Movie Review: Bel Ami
Rating: R (strong sexuality, nudity, and brief language)
Length: 102 minutes
Release Date: June 8, 2012 (USA - limited release)
Directed by: Declan Donnellan and Nick Ormerod
Stars: 3 out of 5
There aren't enough great things that can be said about the talent of the actors with starring and supporting roles in "Bel Ami." Many of them have achieved great acclaim and notoriety in past projects. This, of course, brings some pretty high expectations into the theaters. Robert Pattinson, in case you've been living under a rock for the past few years, is a big hit with ladies over the age of 13 in the USA and abroad. He brings genuine appeal to the role and seems a prime candidate to play George Duroy- a man who uses his charm and sizzle to romance his way into the upper echelon of Parisian society despite being destitute. It's a role he plays very well-surprisingly well in the eyes of many of his former critics.
"Bel Ami" explores the dysfunctional nature of French society-particularly among its top tier-but also in its lower levels. It highlights the desperation of a man bent on escaping poverty and achieving success-at any cost. More importantly, "Bel Ami" explores just what the price for that success and financial security may be on the person achieving it. There are many points in the movie where Duroy struggles with the things he's doing and what kind of man he's becoming.
Duroy is a different type of character from those typically associated with Pattinson's work in that he's a bit of a rake. In fact, the book "Bel Ami," which the movie was based on, was subtitled: "The History of a Scoundrel." Duroy is a poor army vet who wants desperately to improve his station in life. He finds an entrance into the society he wants to be part of by manipulating the wives of powerful men-the true power brokers in French society at the time.
There are quite a few unexpected parallels to modern times in the film. There is a great focus on the obsession people have for celebrity, notoriety and power. Then, there is the war between the media and the political class to explore.
Unfortunately, the film is too short to adequately explore all the conflicts it brings to light. The real relationship "Bel Ami" explores is the one Duroy has with himself. It's interesting to watch the character's "fall from grace" as the movie progresses.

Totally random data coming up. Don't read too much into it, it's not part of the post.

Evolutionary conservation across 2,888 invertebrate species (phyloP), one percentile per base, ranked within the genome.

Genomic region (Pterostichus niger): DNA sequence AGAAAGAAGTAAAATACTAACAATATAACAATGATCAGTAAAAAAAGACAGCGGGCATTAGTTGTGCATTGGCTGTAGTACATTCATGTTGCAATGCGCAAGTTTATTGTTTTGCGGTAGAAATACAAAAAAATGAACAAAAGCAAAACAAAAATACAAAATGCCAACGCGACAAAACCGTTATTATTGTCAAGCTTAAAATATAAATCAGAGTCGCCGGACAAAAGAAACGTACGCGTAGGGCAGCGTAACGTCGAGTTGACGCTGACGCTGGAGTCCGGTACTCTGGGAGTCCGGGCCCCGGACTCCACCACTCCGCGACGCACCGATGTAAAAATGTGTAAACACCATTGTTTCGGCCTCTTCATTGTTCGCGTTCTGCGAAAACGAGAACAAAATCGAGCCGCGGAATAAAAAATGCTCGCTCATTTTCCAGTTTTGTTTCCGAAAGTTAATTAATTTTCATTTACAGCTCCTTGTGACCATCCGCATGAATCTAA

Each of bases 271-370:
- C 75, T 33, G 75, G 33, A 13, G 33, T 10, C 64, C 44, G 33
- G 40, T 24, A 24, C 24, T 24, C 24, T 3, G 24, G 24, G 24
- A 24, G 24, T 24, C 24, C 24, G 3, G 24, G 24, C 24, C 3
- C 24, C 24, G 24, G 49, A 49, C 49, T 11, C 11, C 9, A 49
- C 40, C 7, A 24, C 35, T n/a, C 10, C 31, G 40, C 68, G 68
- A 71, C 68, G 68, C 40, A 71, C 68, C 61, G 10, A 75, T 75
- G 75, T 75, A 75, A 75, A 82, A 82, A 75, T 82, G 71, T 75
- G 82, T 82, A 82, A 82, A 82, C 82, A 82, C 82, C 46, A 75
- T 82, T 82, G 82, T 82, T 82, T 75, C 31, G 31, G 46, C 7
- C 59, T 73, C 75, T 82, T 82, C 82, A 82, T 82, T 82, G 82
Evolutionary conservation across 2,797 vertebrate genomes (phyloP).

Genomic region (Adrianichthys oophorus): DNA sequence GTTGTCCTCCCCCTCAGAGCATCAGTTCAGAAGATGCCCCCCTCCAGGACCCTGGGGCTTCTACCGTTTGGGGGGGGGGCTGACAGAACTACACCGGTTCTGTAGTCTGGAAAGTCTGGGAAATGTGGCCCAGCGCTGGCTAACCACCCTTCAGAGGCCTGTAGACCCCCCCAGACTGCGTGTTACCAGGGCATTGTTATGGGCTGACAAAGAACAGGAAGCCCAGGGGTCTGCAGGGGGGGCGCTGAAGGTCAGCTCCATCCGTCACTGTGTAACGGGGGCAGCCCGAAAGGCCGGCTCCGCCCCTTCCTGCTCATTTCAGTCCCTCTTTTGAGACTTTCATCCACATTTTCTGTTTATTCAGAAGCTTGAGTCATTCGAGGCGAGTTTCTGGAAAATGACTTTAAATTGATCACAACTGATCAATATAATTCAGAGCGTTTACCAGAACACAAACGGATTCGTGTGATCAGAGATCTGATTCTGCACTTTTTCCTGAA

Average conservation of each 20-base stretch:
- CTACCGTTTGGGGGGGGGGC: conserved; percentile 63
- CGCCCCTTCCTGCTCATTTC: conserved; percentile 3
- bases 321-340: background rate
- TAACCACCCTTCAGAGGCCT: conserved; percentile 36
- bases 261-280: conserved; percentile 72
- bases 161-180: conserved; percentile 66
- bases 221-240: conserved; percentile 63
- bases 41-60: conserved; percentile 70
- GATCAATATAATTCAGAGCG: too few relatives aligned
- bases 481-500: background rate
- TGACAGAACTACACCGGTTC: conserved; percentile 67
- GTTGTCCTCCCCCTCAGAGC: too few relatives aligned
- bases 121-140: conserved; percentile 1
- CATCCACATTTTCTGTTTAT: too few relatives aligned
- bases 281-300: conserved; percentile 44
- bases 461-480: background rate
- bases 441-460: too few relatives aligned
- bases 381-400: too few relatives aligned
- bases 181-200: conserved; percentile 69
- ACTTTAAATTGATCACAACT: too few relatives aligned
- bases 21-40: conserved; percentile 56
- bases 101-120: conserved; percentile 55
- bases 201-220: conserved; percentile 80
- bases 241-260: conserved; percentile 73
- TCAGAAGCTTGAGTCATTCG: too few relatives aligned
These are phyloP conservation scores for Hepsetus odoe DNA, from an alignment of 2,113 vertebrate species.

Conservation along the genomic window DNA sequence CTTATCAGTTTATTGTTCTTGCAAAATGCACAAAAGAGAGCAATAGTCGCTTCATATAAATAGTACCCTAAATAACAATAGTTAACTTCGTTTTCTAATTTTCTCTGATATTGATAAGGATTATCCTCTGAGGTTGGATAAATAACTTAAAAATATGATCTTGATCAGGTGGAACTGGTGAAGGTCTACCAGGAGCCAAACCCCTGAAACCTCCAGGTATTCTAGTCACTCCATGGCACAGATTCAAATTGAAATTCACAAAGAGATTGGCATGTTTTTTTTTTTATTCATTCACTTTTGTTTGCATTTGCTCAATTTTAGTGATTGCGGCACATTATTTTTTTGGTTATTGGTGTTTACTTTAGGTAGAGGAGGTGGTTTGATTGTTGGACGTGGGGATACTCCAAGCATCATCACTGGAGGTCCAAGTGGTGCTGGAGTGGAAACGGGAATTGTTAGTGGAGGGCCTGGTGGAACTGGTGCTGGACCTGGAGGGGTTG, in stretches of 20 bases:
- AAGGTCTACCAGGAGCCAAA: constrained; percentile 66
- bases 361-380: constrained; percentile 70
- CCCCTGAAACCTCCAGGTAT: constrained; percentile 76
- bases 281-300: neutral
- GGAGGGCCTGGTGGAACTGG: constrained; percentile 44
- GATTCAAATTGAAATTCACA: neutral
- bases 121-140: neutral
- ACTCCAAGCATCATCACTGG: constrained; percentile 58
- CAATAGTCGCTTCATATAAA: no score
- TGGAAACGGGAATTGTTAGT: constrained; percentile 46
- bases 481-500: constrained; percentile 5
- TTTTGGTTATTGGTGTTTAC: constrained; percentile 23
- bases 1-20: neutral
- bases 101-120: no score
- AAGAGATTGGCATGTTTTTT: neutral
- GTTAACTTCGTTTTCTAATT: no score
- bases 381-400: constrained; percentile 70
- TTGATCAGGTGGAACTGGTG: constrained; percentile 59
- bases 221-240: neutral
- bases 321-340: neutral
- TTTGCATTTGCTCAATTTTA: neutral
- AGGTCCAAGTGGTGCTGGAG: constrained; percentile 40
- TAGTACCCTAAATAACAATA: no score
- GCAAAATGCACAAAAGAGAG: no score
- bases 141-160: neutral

The wives are played brilliantly by Uma Thurman, Kristin Scott Thomas, and Christina Ricci. Each wife has her own reason for falling into love and bed with Duroy who leaves them all feeling a little taken advantage of as a result. In many ways, the movie plays like a modern-day melodrama. The story is interesting, and Pattinson is a surprisingly sympathetic Georges Duroy.
Fans of the book are likely to find the film a little rushed in comparison to the book. That's quite understandable since it takes 400 pages of character development and condenses it into a movie that is less than two hours long. The main criticism is that the film doesn't make Duroy as detestable as he should be. It's quite possible that Pattinson's talent for the role is partly responsible for the sympathetic nature of an otherwise despicable character. He paints Georges Duroy as a seriously flawed man trying desperately to escape the promise of poverty that haunts him.
The supporting cast members of "Bel Ami" definitely make their mark on the movie and in the minds of the audience. Uma Thurman's character, Madeleine Forestier, has forward-thinking ways that leave her a little ahead of the other women in the movie. Christina Ricci's character, Clotilde de Marelle, is a fun diversion from an otherwise dark and heavy movie, though she has a few dark moments of her own. Kristin Scott Thomas plays Virginie Walters wonderfully, as a woman making one last attempt to embrace passion in her life-even if only briefly.
Each conquest represents the loss of even more of Duroy's humanity. By the end of the film, he's less of a man than he was when he had nothing but considers the loss a worthy sacrifice. The sacrifice brings him the confidence that he'll never be forced to experience poverty again.
All in all, the movie is brilliantly acted and directed. The scenery is stunning, and the story is compelling, despite the fact that it feels a little rushed. "Bel Ami" is definitely a movie worth watching for anyone who appreciates a solid drama with excellent acting.